(EDITOR’S NOTE: Amy Muncy was born in Wabash County and lived in Northern Wabash County for close to 40 years. Muncy grew up in the country, has always enjoyed gardening and mowing the lawn. She has been gardening since a small girl. She moved to Kosciusko County in 2000.
She is a master gardener intern at this point, but will be a full master gardener before long. “I enjoy all aspects of gardening. I really don’t have an expertise on any one thing. I make compost. I can, freeze and dehydrate. I like to grow veggies, flowers, herbs and houseplants. I like to plant trees everywhere I can. I know a little bit about a lot of gardening. would say my most experience has been on composting and different ways to do this. I believe we must conserve our land for our future generations and composting is a great way of doing this. The more we become self sufficient, the better off the future generations are and we need to be teaching them by example.”)
Welcome to gardening advice from master gardeners on InkFreeNews!
I thought since I grew up gardening I knew quite a bit about it. Then I took the master gardener course through the Purdue Extension office in Kosciusko County and found I did not know as much as I thought.
Anyone interested in the master gardener course should call the Purdue Extension office to find out more. It has opened up a whole new world for me. You also meet so many new garden friends.
Houseplants are the subject this week. I’ve been asked many questions about houseplants through the years. I’ve always had several and enjoy them very much. They scrub the air! In the summer, I move most of mine to a covered porch.
Recently, I was asked why a plant bolted (which means it grew quickly and leggy) after being transplanted, then slowed down growing after a while and fell over. I asked a lot of questions starting with what kind of plant do you have? If you do not know, you can usually look it up online. Be specific in your question and description, generally you can find your plant through the pictures provided. You can also try books at the library.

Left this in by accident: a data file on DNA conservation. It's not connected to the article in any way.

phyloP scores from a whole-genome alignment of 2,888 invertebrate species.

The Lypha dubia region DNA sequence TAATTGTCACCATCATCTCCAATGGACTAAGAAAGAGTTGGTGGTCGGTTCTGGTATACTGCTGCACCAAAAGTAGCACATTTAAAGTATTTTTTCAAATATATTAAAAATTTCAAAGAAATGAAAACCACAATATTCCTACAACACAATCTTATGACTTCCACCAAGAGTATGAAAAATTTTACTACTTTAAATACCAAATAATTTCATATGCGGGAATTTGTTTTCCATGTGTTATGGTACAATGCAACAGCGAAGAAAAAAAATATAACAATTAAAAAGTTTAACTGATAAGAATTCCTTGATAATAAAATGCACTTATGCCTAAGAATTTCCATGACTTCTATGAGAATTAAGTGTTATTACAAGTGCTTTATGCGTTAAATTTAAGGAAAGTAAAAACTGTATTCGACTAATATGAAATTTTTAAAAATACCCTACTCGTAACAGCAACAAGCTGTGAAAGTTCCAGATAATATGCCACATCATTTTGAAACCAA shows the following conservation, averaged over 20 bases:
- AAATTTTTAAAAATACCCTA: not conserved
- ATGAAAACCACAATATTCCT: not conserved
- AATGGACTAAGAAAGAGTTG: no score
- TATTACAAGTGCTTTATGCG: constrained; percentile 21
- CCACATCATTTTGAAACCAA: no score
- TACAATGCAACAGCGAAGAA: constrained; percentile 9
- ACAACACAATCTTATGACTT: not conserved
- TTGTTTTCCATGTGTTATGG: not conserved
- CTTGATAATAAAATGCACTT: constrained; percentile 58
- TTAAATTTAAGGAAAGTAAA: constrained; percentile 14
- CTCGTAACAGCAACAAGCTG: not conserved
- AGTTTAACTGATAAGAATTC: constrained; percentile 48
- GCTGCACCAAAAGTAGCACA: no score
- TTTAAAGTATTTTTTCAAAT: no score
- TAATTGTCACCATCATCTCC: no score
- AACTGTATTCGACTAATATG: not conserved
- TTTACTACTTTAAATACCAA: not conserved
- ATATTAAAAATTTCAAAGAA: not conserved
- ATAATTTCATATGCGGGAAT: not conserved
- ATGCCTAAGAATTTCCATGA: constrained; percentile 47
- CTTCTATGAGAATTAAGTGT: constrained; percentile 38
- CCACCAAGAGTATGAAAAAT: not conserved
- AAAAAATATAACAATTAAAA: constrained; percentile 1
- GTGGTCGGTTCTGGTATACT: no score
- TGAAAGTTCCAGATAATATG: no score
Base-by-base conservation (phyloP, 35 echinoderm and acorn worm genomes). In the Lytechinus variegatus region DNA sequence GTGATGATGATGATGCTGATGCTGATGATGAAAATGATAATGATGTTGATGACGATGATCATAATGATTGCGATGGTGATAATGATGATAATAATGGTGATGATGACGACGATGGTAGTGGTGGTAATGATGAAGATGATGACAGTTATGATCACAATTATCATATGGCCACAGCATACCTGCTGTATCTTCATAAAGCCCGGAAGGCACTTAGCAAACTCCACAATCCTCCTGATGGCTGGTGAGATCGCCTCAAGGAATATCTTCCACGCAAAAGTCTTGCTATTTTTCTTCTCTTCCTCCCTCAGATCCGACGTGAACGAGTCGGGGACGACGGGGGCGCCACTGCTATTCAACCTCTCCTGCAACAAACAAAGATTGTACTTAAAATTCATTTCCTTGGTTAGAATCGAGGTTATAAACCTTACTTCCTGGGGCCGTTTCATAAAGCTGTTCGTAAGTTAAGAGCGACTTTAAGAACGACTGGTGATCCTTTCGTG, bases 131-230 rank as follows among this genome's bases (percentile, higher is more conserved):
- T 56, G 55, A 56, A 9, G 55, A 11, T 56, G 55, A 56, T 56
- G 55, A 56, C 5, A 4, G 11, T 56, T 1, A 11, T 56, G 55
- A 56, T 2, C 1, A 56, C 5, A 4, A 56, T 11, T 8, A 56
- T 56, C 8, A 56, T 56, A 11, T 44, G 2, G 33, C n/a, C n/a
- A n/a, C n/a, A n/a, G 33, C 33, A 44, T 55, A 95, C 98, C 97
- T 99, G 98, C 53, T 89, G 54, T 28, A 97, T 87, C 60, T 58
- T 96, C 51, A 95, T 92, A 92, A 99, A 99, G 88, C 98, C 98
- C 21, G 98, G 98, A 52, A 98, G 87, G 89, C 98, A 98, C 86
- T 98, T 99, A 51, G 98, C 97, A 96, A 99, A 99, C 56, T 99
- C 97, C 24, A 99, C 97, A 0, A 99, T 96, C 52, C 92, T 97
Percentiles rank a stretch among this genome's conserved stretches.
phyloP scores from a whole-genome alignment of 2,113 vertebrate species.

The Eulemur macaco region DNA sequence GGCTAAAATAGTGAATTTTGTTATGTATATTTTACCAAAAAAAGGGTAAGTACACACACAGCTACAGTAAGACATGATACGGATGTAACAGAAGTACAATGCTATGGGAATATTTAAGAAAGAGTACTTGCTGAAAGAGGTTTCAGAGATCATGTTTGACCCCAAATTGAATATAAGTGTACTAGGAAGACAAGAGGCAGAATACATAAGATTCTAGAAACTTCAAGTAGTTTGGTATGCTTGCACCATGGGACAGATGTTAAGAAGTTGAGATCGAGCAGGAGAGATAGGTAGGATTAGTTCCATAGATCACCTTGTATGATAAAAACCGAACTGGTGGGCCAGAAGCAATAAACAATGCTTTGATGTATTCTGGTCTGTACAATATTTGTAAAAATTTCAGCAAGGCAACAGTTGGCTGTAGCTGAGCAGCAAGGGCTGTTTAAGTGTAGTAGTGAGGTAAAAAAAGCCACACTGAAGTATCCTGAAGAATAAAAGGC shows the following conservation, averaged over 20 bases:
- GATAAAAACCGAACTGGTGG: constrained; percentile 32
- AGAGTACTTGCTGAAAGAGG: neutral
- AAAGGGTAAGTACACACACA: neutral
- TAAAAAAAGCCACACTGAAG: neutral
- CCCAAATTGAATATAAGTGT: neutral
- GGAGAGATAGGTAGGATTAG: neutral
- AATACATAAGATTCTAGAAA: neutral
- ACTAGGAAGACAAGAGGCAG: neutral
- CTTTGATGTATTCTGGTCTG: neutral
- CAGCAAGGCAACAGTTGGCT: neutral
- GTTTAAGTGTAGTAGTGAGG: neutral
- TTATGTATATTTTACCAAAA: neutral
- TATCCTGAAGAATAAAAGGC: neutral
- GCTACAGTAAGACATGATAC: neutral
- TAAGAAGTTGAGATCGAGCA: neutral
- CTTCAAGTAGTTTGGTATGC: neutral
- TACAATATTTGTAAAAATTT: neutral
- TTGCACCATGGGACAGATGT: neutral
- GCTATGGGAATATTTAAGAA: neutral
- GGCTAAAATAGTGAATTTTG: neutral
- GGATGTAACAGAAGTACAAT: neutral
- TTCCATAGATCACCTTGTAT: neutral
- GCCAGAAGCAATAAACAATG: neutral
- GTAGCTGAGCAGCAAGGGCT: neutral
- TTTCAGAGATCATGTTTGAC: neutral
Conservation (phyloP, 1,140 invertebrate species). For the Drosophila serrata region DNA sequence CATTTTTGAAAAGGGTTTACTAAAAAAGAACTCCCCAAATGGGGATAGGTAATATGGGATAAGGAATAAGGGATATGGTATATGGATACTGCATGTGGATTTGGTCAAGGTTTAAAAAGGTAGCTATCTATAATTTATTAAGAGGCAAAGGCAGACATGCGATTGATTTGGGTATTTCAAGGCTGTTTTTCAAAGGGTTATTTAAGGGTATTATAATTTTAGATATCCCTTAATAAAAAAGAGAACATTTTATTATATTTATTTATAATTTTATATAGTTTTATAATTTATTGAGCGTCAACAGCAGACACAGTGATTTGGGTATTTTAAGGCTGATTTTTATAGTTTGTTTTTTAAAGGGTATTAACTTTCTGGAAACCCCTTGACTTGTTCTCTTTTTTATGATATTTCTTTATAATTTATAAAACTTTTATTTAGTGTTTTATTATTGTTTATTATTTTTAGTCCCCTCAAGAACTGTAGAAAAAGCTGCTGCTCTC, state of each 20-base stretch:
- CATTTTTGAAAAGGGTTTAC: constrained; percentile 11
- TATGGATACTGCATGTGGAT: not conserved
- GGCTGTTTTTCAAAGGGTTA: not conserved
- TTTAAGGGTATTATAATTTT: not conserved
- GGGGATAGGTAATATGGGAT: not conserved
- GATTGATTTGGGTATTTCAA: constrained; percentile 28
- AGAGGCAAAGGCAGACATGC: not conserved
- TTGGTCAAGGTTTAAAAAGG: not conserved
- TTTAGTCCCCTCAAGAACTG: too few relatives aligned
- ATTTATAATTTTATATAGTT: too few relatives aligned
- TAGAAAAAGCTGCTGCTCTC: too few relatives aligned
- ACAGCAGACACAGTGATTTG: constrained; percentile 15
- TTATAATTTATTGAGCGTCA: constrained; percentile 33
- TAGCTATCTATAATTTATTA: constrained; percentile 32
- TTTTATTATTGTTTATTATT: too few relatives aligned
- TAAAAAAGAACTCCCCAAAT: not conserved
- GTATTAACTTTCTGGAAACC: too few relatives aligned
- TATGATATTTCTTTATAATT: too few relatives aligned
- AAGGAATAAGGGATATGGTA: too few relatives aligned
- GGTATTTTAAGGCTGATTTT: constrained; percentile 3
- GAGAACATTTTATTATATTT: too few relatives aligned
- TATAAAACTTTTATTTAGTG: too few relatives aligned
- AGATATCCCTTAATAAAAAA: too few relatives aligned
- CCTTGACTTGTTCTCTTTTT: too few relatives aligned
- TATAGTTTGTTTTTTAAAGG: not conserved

Make sure to read all the info you can on the plant. Each one is different and has specific requirements for water usage, type of soil, fertilizer needed, etc. Once you know all these things, taking care of them gets a lot easier. Growing houseplants can be very rewarding, but you must know what you are dealing with.
When repotting an established plant, only repot plants that need it, i.e. those that are root bound or have white crust on the dirt. When placing in the pot, water heavily after adding your plant to see if soil comes out the hole in bottom of the pot and if the soil compacts down. You can put a shard of pottery or large stone over the hole in bottom to ensure minimal soil escaping. Add more soil as needed. I have added more even a year later when I think they are getting low.
Make sure you do not cover your plants up too much with soil though, you may have to lift and reset the plant. Your plant has a line at the soil that cannot be covered or you will smother it. When you transplant, fill the soil in the pot to the same level the plant was originally planted. This will ensure proper growth.
I have added my own garden soil and compost into the potting soil I buy so there is more weight to it. However, this means the soil is no longer sterile. You may see worms or bugs and have sprouts come up. I just pull the sprouts and have never had a problem with bugs getting out of the plants except for one instance, which was my own fault.
You also need to make sure the pot is large enough for the plant to grow into. The most successful for me have been clay pots. Most plants do not like their feet wet. Plastic does not breathe and seems to hold water. Unholed pots are difficult to judge water levels and water gauges are not very reliable. If you can put holes in the pot you really want to use, you may have better success.
More to follow later in the month on houseplants.